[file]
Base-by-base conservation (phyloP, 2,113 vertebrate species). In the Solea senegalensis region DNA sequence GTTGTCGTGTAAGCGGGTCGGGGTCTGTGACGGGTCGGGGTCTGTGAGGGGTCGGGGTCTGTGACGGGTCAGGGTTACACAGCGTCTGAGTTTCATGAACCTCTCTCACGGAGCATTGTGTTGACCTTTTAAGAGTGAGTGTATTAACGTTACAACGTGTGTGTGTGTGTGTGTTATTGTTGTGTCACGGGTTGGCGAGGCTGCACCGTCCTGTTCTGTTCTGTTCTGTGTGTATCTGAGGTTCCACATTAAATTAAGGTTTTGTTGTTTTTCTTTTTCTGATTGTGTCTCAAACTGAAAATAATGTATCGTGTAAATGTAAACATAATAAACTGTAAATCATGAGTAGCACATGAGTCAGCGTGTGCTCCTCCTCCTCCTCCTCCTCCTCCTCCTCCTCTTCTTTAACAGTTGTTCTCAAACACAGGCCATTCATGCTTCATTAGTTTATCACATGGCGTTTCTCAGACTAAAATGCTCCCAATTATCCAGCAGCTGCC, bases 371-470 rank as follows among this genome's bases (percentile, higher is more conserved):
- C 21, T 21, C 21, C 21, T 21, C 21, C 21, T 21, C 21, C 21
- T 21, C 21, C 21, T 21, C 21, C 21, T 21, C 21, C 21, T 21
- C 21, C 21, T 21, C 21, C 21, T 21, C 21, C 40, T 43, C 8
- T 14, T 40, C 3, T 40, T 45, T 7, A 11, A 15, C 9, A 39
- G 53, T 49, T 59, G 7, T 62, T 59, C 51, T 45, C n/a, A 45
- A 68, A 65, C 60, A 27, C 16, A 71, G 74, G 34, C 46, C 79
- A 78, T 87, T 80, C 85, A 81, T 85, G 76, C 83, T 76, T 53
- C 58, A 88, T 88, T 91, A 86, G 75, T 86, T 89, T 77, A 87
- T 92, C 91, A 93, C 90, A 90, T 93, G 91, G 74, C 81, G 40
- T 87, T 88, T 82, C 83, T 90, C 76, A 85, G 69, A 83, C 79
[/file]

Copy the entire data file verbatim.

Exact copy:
Base-by-base conservation (phyloP, 2,113 vertebrate species). In the Solea senegalensis region DNA sequence GTTGTCGTGTAAGCGGGTCGGGGTCTGTGACGGGTCGGGGTCTGTGAGGGGTCGGGGTCTGTGACGGGTCAGGGTTACACAGCGTCTGAGTTTCATGAACCTCTCTCACGGAGCATTGTGTTGACCTTTTAAGAGTGAGTGTATTAACGTTACAACGTGTGTGTGTGTGTGTGTTATTGTTGTGTCACGGGTTGGCGAGGCTGCACCGTCCTGTTCTGTTCTGTTCTGTGTGTATCTGAGGTTCCACATTAAATTAAGGTTTTGTTGTTTTTCTTTTTCTGATTGTGTCTCAAACTGAAAATAATGTATCGTGTAAATGTAAACATAATAAACTGTAAATCATGAGTAGCACATGAGTCAGCGTGTGCTCCTCCTCCTCCTCCTCCTCCTCCTCCTCCTCTTCTTTAACAGTTGTTCTCAAACACAGGCCATTCATGCTTCATTAGTTTATCACATGGCGTTTCTCAGACTAAAATGCTCCCAATTATCCAGCAGCTGCC, bases 371-470 rank as follows among this genome's bases (percentile, higher is more conserved):
- C 21, T 21, C 21, C 21, T 21, C 21, C 21, T 21, C 21, C 21
- T 21, C 21, C 21, T 21, C 21, C 21, T 21, C 21, C 21, T 21
- C 21, C 21, T 21, C 21, C 21, T 21, C 21, C 40, T 43, C 8
- T 14, T 40, C 3, T 40, T 45, T 7, A 11, A 15, C 9, A 39
- G 53, T 49, T 59, G 7, T 62, T 59, C 51, T 45, C n/a, A 45
- A 68, A 65, C 60, A 27, C 16, A 71, G 74, G 34, C 46, C 79
- A 78, T 87, T 80, C 85, A 81, T 85, G 76, C 83, T 76, T 53
- C 58, A 88, T 88, T 91, A 86, G 75, T 86, T 89, T 77, A 87
- T 92, C 91, A 93, C 90, A 90, T 93, G 91, G 74, C 81, G 40
- T 87, T 88, T 82, C 83, T 90, C 76, A 85, G 69, A 83, C 79